Most photographers have started with a crop camera when digital photography was introduced. Only after a few years, the full frame cameras became affordable and that is the moment when all the discussions about the effect of depth of field and crop sensors started, often with the mentioning of physics laws and mathematical calculations. Let’s try to find out with some real world examples.
First of all, I think the whole discussion about how depth of field on a crop camera differs from a full frame camera is not really that interesting. I believe it is important for a photographer to understand how the depth of field behaves with his or her camera/lens combination, regardless of what kind of sensor the camera contains and not how much more or less depth of field that camera/lens combination has compared to another sensor size.Because I give workshops and masterclasses, I found it important to see the difference myself and to be able to explain it to my students when the question arises. So I took a Canon 1.6x crop camera and a Canon full frame camera to make some shots and to figure out how much difference there is. But before I do so, I find it important to realize a few things.
First of all, a crop sensor is smaller than a full frame sensor (which is obvious). Therefore, it captures only a part of what a full sensor would capture when using the same focal length. Thus, the picture with a crop sensor looks like it is magnified compared to what a full frame would show. In other words, it looks like the picture is shot with the focal length of the lens multiplied by the crop factor. This is visible in the example below, which shows what you capture with a full frame and a crop when using exactly the same focal length (120mm in this case).
The example above shows the difference of what a full frame sensor captures of a scene and what a crop sensor captures. If printed on the same size, it may look as if the photo with crop sensor used a longer focal length.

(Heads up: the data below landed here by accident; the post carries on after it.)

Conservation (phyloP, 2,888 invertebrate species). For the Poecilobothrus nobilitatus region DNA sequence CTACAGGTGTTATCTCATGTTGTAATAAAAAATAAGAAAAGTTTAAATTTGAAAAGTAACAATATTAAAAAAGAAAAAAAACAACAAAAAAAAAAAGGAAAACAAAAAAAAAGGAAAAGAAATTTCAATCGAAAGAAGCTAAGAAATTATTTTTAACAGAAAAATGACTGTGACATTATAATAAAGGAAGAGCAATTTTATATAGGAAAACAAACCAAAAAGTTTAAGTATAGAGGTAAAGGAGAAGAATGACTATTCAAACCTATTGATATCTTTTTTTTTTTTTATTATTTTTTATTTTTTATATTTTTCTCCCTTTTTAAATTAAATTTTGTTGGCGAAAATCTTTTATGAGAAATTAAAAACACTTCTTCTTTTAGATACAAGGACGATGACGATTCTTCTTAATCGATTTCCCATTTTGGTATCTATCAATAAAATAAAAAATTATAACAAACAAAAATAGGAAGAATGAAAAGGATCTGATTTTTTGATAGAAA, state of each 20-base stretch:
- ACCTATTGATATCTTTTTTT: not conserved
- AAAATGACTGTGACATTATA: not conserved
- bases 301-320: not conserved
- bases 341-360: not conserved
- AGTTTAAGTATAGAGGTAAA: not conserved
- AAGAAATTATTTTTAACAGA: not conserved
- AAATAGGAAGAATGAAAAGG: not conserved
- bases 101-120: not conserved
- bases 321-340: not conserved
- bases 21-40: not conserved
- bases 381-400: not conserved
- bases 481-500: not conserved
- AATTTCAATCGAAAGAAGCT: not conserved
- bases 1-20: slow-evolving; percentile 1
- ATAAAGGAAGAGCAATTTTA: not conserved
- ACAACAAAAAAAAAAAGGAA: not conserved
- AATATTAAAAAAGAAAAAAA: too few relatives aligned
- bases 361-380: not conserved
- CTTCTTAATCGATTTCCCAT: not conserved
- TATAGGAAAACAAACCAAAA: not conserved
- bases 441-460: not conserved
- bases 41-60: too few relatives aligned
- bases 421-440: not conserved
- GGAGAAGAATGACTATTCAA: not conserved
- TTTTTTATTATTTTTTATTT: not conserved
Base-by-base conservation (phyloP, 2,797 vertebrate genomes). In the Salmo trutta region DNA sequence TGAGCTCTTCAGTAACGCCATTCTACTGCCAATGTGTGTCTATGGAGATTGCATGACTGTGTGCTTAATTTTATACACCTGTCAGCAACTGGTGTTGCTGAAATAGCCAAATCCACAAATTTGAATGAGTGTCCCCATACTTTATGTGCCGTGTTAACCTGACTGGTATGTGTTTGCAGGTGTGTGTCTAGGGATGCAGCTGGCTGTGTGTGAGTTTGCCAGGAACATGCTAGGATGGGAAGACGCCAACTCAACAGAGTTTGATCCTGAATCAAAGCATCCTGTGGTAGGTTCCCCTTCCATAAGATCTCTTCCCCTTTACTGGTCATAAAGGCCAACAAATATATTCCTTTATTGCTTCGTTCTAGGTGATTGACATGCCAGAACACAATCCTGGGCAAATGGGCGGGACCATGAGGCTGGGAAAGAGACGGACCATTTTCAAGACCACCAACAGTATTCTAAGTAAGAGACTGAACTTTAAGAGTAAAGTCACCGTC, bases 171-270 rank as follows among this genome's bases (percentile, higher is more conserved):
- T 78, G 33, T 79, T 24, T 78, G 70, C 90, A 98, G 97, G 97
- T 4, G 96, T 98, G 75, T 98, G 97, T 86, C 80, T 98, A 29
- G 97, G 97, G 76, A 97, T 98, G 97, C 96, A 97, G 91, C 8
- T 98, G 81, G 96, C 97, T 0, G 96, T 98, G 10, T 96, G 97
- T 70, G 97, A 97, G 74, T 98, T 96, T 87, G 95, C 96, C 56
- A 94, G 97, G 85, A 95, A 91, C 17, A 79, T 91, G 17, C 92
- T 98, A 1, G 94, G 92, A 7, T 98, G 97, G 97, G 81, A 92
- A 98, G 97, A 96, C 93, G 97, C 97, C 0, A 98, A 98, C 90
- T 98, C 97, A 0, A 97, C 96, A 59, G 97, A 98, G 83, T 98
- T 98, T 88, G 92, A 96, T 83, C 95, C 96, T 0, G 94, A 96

The second thing to realize concerns the mentioning of the focal length on a lens. This is always the real physical focal length, which has nothing to do with the sensor size. This automatically means the mentioned focal length of lenses that are made especially for crop sensor are not corrected for the crop sensor. Thus, a 17mm lens for a crop sensor has the same focal length as a 17mm for a full frame. The crop sensor will show only a field of view that is like a 24mm when compared to a full frame sensor (17mm multiplied with the crop factor).
Depth of field is affected also by the way you view a picture, how much it is enlarged, what the viewing distance is, and the pixel density on the sensor. But let us ignore this for the sake of simplicity. I don't want to make it more difficult than necessary.
To test the depth of field, I placed my camera on a tripod and shot a scene with full frame and crop, with the same focal length of 120mm and both with the same aperture of f/2.8. The distance to the subject was kept exactly the same. There are a few things that we see when these pictures are held next to one another. Of course, the 120mm acts like a 192mm lens when used with the crop camera, but the depth of field is exactly the same with both sensor sizes. This becomes visible when we enlarge part of the full frame photo to match that of the crop photo.
This shows the depth of field is not influenced by the sensor size when aperture, focal length, and distance to the subject are kept the same.
But wait, there is one problem. Under these conditions, we don’t have the same photo. It looks like we have used a longer focal length with the crop camera, which is due to the smaller sensor size. If we want to have the same composition, we have to change the focal length or the distance to the subject. Let us try both.
To get the same composition, we can reduce the focal length. This means we need a 75mm focal length (120mm divided by 1.6) to get the same angle of view. When we compare the photo between 120mm with full frame and 75mm with crop, we see the same photo emerge at least at first sight. But if we check depth of field, we see a difference; the photo with the crop sensor has a larger depth of field. The reason is obvious; it is due to the shorter focal length, which affects the depth of field.
Instead of using a shorter focal length, we can also change the distance to the subject. We need to get 1.6 times farther away from our subject to get the same angle of view with our 120mm focal length. When we compare this photo with the original full frame photo, we again see the larger depth of field, which is due to the larger distance from the subject.
To answer the question if depth of field is influenced by the sensor size, we can safely say yes, but it does so indirectly, because we are changing other parameters to end up with the same picture, focal length or the distance to the subject, which are the real reason why the depth of field is different between a full frame sensor and a crop sensor.